One Direction: Suns Have No Excuses
It’s no secret -- or the worst kept secret in the NBA -- that the Phoenix Suns aren’t having the season they expected when they embarked on the 2012-13 campaign with the start of free agency last July. Orange carpets were rolled out, offers were made, trades were consummated, contracts were signed and press conferences were held. All of it happening with the expectation that a winning season was within grasp.
It happens to even the greatest sports franchises. Sometimes the best laid plans don’t exactly work out the way they were envisioned (see: 2012-13 Lakers, 2011 Philadelphia Eagles, etc.). Like anything in life, though, it’s all about how you react to a situation and bounce back from it that defines you.
As Suns fans we’ve been lucky to avoid many seasons like this in the past. We’ve also unfortunately avoided a championship, as well. Although a shot a title may seem far away, as Lao Tzu said, “A journey of a thousand miles must begin with a single step.”
Head Coach Lindsey Hunter hopes that single step is an attitude adjustment. One that starts with the mantra “no excuses” and leads to a blue collar and desperate mentality.
“If you play that way, it shows up on the floor,” Hunter said. “It shows up in hustle plays. It shows up in 50/50 balls and diving on the floor. Those things show up. That’s the approach we’re trying to instill in our guys.”
It’s a philosophy that Hunter bought into as a kid and has embraced ever since.
“It’s been instilled in me since I started playing as a little kid back in Mississippi with my dad,” he said. “Being around other situations have just enhanced that and brought it out in me more. It helped me realize it’s an important approach in a lot of things.”
One of those situations was the first of his professional career. While playing for the Pistons his rookie season in 1993 he got to play with the remnants of the “Bad Boy” Detroit teams that won back-to-back NBA titles. Bill Laimbeer, Isiah Thomas and Joe Dumars were all known for their hard-nosed and relentless play. They weren’t flashy like the Showtime Lakers and lacked a high flyer like Jordan’s Bulls that came after them. They were focused, played tenacious defense and just took care of business. It seems like that mentality rubbed off on Hunter.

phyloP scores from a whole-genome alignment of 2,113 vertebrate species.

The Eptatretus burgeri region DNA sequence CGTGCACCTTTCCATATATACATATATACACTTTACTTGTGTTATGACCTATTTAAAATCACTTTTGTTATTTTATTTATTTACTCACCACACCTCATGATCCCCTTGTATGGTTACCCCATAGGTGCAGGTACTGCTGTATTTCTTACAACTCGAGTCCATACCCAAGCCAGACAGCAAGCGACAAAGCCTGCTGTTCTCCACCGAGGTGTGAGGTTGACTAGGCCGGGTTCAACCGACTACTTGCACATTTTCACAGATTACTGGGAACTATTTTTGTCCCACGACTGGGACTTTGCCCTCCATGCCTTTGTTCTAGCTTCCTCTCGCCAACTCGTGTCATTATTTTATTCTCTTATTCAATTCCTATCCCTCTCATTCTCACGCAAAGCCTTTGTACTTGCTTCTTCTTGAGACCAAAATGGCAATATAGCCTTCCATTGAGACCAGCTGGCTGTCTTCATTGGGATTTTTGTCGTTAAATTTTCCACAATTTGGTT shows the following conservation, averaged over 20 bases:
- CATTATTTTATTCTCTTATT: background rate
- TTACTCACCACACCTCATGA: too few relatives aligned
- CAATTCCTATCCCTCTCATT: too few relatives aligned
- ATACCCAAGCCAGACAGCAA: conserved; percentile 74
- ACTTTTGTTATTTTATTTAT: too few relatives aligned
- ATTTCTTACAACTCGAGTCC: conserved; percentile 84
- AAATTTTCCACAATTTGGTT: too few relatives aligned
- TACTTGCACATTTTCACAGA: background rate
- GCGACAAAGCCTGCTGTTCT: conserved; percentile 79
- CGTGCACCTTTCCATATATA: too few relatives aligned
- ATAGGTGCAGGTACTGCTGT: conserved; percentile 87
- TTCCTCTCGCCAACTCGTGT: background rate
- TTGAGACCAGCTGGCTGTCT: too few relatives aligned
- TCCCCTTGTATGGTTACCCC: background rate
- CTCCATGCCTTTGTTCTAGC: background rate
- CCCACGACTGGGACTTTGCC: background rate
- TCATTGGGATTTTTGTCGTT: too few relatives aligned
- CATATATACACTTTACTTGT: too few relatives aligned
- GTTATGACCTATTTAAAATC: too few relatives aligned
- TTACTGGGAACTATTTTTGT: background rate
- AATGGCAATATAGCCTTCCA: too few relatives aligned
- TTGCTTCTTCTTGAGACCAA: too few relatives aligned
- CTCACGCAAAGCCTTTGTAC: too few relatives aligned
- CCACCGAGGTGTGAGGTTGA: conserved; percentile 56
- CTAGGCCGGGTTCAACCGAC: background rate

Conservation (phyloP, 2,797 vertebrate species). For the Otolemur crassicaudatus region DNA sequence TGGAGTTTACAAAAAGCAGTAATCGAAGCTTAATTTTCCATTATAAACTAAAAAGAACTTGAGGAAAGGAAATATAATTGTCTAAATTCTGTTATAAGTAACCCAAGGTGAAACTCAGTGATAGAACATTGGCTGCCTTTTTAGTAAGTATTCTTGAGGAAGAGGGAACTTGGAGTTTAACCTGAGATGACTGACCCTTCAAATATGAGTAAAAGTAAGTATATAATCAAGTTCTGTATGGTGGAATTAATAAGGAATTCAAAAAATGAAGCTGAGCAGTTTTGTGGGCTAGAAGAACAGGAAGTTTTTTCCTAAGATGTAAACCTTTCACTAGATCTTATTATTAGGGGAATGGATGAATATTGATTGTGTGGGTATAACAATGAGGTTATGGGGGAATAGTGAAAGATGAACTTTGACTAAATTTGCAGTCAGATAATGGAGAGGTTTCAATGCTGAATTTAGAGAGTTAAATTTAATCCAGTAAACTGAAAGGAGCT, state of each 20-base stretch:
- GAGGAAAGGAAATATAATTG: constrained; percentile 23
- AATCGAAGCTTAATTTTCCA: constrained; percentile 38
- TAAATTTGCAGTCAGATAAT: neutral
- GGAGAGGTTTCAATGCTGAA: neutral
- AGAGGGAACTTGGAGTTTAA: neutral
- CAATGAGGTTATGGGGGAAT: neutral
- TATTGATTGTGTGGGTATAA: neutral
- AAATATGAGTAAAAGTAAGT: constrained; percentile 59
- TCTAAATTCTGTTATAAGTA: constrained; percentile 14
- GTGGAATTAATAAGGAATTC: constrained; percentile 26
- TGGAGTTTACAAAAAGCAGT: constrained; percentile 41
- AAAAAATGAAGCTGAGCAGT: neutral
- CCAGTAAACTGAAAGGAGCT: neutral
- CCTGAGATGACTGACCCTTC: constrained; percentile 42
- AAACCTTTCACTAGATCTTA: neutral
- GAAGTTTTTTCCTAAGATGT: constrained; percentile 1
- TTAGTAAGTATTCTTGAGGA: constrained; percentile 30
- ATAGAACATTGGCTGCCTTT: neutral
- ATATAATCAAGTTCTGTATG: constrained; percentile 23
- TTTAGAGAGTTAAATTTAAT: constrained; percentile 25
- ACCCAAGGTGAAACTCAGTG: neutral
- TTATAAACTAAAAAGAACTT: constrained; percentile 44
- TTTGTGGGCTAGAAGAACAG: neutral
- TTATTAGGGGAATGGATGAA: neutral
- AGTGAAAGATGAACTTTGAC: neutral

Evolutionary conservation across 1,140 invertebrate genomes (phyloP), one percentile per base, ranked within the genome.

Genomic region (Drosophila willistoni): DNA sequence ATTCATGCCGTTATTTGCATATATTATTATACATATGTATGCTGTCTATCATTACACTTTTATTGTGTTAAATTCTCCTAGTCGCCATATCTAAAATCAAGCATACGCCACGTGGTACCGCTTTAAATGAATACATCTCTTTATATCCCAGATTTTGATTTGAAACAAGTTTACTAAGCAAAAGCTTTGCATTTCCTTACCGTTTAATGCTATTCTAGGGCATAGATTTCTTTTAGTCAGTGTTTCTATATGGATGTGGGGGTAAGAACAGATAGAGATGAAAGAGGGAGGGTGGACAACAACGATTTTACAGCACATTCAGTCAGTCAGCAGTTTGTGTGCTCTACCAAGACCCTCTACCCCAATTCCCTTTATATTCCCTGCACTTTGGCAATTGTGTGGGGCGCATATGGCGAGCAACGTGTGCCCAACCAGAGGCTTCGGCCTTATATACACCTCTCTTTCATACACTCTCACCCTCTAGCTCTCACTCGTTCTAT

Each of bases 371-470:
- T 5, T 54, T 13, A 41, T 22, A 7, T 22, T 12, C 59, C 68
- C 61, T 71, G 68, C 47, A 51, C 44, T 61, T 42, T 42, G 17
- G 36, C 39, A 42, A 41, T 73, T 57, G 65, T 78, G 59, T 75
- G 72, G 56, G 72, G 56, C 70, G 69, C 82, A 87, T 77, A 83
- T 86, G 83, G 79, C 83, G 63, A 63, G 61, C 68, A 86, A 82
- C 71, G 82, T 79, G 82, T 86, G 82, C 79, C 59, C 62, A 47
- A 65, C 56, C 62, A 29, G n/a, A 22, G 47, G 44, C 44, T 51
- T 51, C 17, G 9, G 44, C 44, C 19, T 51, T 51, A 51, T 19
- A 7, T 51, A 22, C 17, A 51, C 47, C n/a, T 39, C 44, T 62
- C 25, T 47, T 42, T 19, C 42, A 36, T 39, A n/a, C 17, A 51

“As soon as Lindsey took over, he changed a lot of things,” said starting point guard Goran Dragic. “Especially the defensive mentality and playing as hard as possible. He’s still doing all the same. If somebody isn’t working hard or is making some mistakes, he’s going to call him out and tell him. I like that.”
The coach also likes that players like Dragic are responding to his new direction.
“It’s a refreshing thing to see,” Hunter said. “They’re buying into it. They believe that it’s helping. I know that it helps. I just have to relay that to them and challenge them on all aspects of it.”
Dragic thinks he and his teammates will respond to the challenge and use the new attitude to compete in games where they may seem overmatched at times.
“It’s really important,” the playmaker said. “Especially in those games when the other teams have a lot more talent than we do. If you’re not playing hard as possible and being focused, it’s really hard to win those games. We have struggled this season. We haven’t found the right chemistry, but if everyone is diving for the balls and supporting each other, you’re building it. We have a lot of guys who play like that. Especially P.J. Tucker. Every night you have to play like that if you want to win games.”
Getting a team that has traditionally been focused on offensive firepower and speed to play a gritty and unapologetic style won’t be an easy task. It will take a unique cross section of skills. Hunter feels he has the tools it’ll take.
“It’s been psychologist,” he said of what his job has been for the team. “It’s been teacher. It’s been father. It’s been mentor. It’s been a lot of different things at a lot of different times. I think that’s what coaching has turned into.”
Just like he expects from his team, Hunter has offered no excuses when his team struggles or for his own shortcomings. He realizes that, for the Suns, it’s a marathon right now and not a sprint. It’s about playing for the now with an eye to the future. It’s about building the foundation for a brighter tomorrow.
It’s a journey that starts with one step. A step that’s been taken in the direction of a new attitude.